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What is the optimal dosing of intracavernous phenylephrine for acute ischemic priapism?

Introduction

Priapism is a prolonged erection of the penis that persists hours beyond or in the absence of sexual stimulation.1-3 Although studies differ on defining duration of erection, any erection lasting at least 4 hours is typically considered priapism. Early treatment and detumescence do not typically result in long-term erectile dysfunction.3 Permanent damage is done if priapism lasts longer than 24 hours. Because priapism has such a rare incidence, literature and clinical trials on management are scarce and are generally of low-quality evidence, such as case reports and case series. There are no randomized controlled trials available on the management strategies used in priapism and most clinical guidelines are based on expert opinion.2 Management may consist of medical or surgical treatment and can differ based on the extent of ischemic damage the patient presents with. The mainstay of medical management for ischemic priapism is the use of intracavernous phenylephrine injections. This article will summarize existing evidence for appropriate doses of intracavernous phenylephrine in the emergent treatment of acute ischemic priapism.

Background

The incidence of priapism is estimated to be 0.73 cases per 100,000 men annually, based on a study describing emergency department visits in the United States between 2006 and 2009.4 It can occur in any age group, but appears to have a bimodal presentation, with peak incidence in ages 7 to 10 years in children and 20 to 50 years in adults.5 Certain medications and disease states have been implicated as possible triggers for priapism. It is estimated that the cause for up to 25% of patients presenting with priapism is the use of erectile dysfunction medications, such as phosphodiesterase type 5 inhibitors and intracavernosal injections.1 Antidepressant medications and illicit drugs may also cause priapism. Sickle cell disease is a common disease state that accounts for many cases as well.1,3 Younger patients tend to have priapism due to sickle cell disease, while older populations more commonly have priapism caused by medication use. In some cases, no underlying explanation can be found for the disorder.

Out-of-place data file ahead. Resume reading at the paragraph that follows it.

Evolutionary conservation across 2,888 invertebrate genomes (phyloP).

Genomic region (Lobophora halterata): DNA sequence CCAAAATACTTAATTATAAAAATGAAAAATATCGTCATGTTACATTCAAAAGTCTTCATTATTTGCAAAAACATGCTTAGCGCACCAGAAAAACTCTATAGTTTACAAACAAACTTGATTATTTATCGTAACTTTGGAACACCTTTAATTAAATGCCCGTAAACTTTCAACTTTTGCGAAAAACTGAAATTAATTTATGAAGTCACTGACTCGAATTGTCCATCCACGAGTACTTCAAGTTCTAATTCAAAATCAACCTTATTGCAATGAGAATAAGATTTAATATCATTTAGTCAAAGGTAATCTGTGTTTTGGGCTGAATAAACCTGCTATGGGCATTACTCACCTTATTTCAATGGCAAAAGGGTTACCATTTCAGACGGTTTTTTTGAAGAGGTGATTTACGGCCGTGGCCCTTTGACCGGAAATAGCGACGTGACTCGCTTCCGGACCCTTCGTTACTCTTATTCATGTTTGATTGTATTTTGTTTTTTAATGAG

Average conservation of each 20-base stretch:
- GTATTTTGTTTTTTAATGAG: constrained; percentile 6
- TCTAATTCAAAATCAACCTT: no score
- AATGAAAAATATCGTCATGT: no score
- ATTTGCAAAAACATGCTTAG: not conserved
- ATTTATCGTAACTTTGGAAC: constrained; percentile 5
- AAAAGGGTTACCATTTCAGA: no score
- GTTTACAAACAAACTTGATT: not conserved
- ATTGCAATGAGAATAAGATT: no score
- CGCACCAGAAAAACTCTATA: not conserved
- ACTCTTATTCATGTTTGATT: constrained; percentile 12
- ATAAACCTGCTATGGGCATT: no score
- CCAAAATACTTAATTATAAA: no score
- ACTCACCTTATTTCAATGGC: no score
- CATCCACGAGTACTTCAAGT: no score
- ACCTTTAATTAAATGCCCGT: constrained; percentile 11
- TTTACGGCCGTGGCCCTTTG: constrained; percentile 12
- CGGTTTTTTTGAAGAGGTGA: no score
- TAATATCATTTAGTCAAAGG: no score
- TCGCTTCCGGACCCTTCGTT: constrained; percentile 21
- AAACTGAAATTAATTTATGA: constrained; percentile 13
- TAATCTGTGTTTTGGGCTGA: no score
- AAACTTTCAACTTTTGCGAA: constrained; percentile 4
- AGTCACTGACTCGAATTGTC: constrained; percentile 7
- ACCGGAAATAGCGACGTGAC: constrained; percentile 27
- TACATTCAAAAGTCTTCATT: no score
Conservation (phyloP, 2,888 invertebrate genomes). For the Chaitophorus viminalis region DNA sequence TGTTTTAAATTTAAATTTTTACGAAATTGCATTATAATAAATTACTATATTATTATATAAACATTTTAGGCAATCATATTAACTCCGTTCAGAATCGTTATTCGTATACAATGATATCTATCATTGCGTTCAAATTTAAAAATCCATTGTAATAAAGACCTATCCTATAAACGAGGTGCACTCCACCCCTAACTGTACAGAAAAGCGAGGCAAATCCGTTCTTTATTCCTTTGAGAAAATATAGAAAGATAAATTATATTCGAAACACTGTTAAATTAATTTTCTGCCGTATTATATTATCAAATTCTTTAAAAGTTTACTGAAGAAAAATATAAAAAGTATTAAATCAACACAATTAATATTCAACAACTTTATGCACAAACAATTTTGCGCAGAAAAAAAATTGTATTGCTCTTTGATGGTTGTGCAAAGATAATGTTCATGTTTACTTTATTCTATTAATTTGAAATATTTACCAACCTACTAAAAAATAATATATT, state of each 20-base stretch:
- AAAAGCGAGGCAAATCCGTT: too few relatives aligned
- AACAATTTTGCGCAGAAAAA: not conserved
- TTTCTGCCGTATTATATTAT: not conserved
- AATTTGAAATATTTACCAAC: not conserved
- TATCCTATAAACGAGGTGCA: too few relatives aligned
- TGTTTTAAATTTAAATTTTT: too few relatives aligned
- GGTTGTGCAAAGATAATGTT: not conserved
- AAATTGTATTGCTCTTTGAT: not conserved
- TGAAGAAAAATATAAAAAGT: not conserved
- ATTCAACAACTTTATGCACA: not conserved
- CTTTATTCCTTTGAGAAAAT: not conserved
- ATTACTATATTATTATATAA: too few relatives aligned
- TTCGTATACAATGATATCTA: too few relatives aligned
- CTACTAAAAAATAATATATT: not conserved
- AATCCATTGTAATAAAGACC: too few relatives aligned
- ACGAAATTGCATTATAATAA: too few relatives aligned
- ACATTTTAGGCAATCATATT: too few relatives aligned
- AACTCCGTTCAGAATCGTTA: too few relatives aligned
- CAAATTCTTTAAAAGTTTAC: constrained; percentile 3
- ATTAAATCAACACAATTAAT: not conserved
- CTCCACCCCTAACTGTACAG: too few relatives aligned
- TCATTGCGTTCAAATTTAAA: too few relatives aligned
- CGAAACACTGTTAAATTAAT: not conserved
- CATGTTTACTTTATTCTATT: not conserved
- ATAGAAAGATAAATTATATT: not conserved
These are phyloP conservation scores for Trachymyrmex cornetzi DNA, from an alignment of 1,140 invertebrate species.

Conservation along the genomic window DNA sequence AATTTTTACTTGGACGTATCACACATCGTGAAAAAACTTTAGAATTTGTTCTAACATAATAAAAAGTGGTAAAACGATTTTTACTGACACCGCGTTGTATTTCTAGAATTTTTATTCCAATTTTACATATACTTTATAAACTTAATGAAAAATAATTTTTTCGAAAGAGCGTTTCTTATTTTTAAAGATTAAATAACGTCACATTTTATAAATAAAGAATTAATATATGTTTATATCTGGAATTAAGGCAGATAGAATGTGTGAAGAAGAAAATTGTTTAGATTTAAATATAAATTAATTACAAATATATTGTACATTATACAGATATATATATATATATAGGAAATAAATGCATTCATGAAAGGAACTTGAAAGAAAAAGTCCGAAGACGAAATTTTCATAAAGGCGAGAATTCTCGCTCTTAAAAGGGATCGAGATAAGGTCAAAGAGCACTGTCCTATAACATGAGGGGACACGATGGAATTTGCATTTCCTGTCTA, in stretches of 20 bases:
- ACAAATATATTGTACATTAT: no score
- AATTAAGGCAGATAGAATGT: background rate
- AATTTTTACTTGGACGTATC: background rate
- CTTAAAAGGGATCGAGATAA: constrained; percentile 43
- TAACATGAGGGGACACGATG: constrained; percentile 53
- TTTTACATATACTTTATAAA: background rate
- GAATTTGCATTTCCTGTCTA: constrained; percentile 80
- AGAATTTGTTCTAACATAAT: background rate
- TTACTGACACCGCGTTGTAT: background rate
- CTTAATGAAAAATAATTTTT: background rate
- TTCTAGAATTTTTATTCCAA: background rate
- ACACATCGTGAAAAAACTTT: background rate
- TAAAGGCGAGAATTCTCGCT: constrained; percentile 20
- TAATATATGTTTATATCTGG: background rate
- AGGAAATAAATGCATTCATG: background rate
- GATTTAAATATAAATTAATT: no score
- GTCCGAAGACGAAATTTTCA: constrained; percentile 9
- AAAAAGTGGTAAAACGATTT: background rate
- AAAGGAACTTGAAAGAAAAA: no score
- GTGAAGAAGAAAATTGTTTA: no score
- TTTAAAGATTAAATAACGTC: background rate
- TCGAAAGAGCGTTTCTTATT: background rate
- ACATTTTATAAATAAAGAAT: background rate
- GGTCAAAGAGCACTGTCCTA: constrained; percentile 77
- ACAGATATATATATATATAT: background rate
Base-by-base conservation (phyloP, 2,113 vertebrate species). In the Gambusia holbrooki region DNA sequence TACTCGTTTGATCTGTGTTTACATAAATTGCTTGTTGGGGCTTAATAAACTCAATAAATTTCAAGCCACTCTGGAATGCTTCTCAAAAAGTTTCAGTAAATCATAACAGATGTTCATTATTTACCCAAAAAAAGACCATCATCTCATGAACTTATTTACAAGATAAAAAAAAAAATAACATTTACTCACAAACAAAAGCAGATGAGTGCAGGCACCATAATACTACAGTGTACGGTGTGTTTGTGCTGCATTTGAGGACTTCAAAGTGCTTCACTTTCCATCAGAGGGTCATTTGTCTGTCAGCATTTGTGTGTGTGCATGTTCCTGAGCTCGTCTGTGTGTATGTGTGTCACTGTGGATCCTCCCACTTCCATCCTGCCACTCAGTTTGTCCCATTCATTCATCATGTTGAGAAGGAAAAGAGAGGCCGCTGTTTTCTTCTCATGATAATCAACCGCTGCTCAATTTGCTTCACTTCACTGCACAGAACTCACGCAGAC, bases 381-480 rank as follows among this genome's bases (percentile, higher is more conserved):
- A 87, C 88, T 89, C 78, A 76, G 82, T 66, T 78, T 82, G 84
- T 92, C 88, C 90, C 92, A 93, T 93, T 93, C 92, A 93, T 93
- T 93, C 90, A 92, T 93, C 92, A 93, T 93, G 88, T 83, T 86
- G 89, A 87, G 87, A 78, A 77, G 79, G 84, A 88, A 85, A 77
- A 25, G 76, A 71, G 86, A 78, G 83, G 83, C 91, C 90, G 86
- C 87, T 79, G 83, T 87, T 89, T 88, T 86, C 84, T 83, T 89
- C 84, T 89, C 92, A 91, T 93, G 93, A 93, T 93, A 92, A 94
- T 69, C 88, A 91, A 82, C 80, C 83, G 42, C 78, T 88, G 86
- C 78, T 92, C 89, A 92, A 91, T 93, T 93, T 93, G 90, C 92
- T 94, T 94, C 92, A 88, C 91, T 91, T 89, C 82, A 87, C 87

Priapism can be categorized as ischemic or nonischemic.2,6 Ischemic priapism is a persistent erection characterized by little to no cavernous blood flow (low arterial flow), causing rigid and prolonged corpora cavernosa.2,6,7 The increased intracorporal pressure can lead to tissue ischemia, abnormal blood gases due to hypoxia and cavernosal acidosis, and penile pain.2,6 Ischemic priapism is a urological emergency. Nonischemic priapism (high arterial flow) is usually a result of direct trauma or injury and is less common than ischemic priapism. Nonischemic priapism is not painful and typically does not require emergent medical care. Most cases of nonischemic priapism, even if untreated, will resolve spontaneously in these instances.

In order to avoid permanent erectile dysfunction, ischemic priapism needs to be treated immediately to return to flaccidity.2,8 Physiological changes typically start 4 to 6 hours after onset of priapism.8 After 12 hours, permanent structural changes of the corporal smooth muscle tissue begin to develop. At 24 hours, cellular damage and significant structural changes occur, leaving 90% of men who maintain an erection for that long no longer able to have sexual intercourse.3 Management should proceed in a stepwise fashion to achieve resolution of symptoms as quickly as possible.2